By Dean Close, Editor

The older you are, the more you will enjoy “Going in Style.” I am as old as the Super Bowl (51) and the Ford Mustang and I absolutely loved it.

I don’t know what they call for movies for old men (Geezer Gazer?), but the one that opens tomorrow night at the Palace is the perfect one, whatever they call it.

“Going in Style” is funny and fun, and even mixes in a little romance and grandfatherly advice. It features some of the Baby Boomers’ favorite lifetime achievers of Hollywood in a way that is likely to make you remember some of your all-time favorite movies: Michael Caine, Morgan Freeman, Alan Larkin and a still-beautiful-at-age-76 Ann-Margret, as well as other frequent favorites such as Matt Dillon and Christopher Lloyd.

A remake of a 1979 film that included my grandparents’ favorite stars, including George Burns (I simply have to see that one), the modern version does what way too many remakes don’t: It works, and works very well.

In the trailer they showed on TV at other movies, Morgan Freeman says “Go big or go home.” I was afraid that line was a hint that the movie may be filled with tired clichés and lame one-liners. But, it’s not. The story feels fresh, the characters are as believable as octogenarian would-be felons can be, and it simply reminded me of the time when Hollywood writers felt confident enough in their words and story lines that they didn’t need to insert bathroom humor to get a laugh.


The story:

Joe (Michael Caine) and his colleagues Willie and Albert have lost their jobs – and their pensions – to a company that has moved its operations to another country. Joe visits his bank to deal with a foreclosure notice, when his appeal to an arrogant loan officer is interrupted by a bank robbery.

Surviving the experience, and a face-to-face conversation with one of the young robbers, inspires Joe to consider committing a similar crime. He begins recruiting his pals as cohorts.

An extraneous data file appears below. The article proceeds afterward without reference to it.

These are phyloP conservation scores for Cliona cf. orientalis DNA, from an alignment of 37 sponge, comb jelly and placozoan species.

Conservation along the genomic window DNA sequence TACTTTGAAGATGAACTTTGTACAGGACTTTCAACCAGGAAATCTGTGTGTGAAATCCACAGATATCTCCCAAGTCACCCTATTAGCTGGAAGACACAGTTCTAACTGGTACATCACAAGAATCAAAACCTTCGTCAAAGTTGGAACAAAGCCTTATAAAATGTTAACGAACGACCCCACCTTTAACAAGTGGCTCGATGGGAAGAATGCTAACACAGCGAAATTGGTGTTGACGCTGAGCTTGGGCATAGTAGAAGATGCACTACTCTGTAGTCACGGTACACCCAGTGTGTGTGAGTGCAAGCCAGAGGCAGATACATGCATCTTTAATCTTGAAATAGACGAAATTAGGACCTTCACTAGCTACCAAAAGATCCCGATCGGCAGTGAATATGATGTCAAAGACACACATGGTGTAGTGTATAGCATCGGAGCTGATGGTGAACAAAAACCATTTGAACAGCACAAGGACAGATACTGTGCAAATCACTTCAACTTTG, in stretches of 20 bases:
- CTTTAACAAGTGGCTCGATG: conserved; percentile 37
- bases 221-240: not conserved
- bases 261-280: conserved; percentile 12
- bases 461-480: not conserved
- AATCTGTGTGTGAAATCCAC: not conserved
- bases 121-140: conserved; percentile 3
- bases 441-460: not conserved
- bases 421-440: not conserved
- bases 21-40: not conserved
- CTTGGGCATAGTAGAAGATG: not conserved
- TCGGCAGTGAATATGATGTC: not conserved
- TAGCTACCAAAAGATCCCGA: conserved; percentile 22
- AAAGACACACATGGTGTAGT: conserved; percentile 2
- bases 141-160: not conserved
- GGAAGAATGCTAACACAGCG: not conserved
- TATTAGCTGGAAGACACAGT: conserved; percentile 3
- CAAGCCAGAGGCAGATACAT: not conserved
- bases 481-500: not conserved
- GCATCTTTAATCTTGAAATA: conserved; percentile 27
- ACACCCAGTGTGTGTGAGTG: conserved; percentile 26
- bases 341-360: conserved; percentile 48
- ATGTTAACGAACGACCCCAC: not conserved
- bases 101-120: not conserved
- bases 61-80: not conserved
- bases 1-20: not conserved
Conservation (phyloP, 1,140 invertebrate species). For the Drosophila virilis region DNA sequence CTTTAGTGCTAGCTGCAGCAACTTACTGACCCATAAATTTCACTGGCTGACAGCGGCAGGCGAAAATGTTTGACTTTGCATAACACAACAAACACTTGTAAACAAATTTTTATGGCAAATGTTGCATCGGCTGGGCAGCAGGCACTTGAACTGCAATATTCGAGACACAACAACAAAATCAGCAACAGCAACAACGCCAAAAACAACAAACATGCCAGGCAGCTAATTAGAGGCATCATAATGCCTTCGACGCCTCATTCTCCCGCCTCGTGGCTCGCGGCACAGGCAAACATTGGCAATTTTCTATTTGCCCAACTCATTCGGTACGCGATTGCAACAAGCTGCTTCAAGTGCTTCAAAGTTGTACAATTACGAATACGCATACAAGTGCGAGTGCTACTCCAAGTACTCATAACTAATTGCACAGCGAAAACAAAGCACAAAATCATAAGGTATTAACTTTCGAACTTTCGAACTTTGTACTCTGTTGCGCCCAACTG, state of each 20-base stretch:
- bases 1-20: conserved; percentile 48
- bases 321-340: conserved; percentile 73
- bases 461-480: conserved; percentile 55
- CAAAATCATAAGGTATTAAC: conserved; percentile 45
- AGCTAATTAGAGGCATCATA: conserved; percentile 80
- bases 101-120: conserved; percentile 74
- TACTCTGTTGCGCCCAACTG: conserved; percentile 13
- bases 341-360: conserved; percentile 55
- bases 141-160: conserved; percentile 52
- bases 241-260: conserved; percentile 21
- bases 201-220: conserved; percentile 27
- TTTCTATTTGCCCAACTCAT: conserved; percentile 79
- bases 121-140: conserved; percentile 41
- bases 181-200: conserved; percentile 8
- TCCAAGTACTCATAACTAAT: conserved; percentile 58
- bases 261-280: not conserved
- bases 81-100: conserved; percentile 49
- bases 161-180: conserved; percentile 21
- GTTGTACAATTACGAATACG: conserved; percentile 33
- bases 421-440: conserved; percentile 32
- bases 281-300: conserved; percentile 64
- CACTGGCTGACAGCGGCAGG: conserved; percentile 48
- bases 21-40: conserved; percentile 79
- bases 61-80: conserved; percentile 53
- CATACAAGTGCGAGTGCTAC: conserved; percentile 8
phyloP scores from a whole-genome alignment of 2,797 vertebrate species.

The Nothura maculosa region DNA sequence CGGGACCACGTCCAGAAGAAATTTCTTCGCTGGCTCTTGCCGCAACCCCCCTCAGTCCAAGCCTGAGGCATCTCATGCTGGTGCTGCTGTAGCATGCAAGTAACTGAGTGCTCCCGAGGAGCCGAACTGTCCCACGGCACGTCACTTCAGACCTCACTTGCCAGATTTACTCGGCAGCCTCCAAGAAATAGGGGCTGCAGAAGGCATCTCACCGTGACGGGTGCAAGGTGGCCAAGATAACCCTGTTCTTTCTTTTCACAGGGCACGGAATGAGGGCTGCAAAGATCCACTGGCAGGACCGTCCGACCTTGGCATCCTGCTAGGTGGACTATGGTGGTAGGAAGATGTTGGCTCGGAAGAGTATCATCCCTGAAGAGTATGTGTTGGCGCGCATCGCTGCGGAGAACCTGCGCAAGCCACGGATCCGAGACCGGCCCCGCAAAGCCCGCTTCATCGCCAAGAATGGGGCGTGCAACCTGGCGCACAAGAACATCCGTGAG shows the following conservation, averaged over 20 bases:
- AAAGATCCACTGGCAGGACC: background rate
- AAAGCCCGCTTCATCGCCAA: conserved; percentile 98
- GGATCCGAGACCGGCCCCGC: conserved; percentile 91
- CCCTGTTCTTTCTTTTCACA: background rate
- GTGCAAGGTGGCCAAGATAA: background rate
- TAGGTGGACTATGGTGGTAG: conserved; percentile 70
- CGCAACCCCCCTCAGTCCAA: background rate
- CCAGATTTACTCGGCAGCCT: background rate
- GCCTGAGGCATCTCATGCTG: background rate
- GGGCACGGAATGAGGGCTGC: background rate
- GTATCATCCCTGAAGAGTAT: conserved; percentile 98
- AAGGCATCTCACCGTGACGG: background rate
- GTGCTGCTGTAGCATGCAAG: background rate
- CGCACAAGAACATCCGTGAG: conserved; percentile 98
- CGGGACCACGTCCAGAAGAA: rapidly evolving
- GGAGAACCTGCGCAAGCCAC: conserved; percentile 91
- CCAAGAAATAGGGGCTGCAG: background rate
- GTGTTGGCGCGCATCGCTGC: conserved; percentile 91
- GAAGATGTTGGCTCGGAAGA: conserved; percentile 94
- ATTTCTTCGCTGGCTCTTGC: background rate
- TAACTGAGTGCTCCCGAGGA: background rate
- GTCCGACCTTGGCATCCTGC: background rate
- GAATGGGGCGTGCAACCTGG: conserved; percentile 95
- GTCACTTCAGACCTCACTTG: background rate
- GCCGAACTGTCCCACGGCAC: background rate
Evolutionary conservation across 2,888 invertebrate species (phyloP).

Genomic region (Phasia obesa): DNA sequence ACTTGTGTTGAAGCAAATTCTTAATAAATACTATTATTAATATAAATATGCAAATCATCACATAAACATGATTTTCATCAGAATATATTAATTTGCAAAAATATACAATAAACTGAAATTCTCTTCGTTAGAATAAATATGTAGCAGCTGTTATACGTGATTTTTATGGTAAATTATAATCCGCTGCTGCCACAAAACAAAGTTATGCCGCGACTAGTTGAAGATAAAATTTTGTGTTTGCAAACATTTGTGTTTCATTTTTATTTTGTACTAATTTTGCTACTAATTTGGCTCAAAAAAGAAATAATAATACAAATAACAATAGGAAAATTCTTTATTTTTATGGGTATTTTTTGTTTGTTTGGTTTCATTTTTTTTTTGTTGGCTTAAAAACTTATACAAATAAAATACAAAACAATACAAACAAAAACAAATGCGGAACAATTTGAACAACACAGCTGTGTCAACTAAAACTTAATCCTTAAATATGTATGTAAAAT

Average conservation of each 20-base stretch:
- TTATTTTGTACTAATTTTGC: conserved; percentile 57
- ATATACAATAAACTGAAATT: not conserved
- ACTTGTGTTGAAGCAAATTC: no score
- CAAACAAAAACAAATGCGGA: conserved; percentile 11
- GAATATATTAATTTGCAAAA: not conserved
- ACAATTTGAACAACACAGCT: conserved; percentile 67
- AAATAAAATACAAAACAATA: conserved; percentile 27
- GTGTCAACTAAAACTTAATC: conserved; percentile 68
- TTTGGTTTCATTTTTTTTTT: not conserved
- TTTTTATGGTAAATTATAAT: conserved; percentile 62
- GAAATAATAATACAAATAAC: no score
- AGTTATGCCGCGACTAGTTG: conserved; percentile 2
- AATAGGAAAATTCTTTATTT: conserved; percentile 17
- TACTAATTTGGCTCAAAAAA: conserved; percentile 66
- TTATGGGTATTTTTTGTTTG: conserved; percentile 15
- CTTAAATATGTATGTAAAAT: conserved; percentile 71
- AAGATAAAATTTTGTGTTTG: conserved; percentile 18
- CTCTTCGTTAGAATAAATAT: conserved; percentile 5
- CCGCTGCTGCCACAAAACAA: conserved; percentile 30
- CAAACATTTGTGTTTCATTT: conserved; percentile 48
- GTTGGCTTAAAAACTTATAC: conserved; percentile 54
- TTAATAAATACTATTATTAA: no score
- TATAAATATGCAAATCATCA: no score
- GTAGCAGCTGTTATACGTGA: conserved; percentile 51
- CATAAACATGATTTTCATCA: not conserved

After all, he says:

  1. If some young, less experienced men can pull it off, a robbery can’t be that hard for a group of older, wiser men; and,
  2. Joe’s bank not only stiffed him on his mortgage, but it also is the financial institution responsible for passing on his pension to someone else.

Joe and his friends, of course, well up in years, and not quite able to move as fast as they think a bank robber should. They also have a variety of health issues, was well as children and grandchildren who look up to them as examples.

So, will they decide to go through with the robber? If so, will they get away with it? And what will their descendants think of them if they try?

Meanwhile, Albert meets Annie (Ann-Margret) at the grocery store where she works, and she tries to encourage him to re-think the possibilities of life after 80.


Why you should go:

Michael Caine. Morgan Freeman. Alan Arkin. Christopher Lloyd. Oh, and have I mentioned Ann-Margret, who men of a certain age may remember as the beauty in movies like “The Tiger and the Pussycat” and “Mr. Kinky?” They all bring the best of acting, timing, physical comedy and the ability to look dignified while struggling with the various less-dignified-looking challenges of aging.


The most memorable line: “If we get away with it, we can retire comfortably. If we don’t, we get three meals a day, a bed and better health care than we have now.”


What you should know before you go (or send your husband):

The movie is rated PG-13, mostly because of comical depictions of drug use (marijuana). But even a recreational marijuana opponent like me didn’t find those scenes offensive. There is (kind of, anyway) a romantic bedroom scene and well while it doesn’t show anything to merit a more restrictive rating, the power of suggestion is likely to make an impression on any 80-year-old fan of Ann-Margret. So if your husband comes home from the theatre feeling frisky, well, hey, I tried to warn you. If you’re lucky, he won’t start pondering whether or not he could get away with robbery.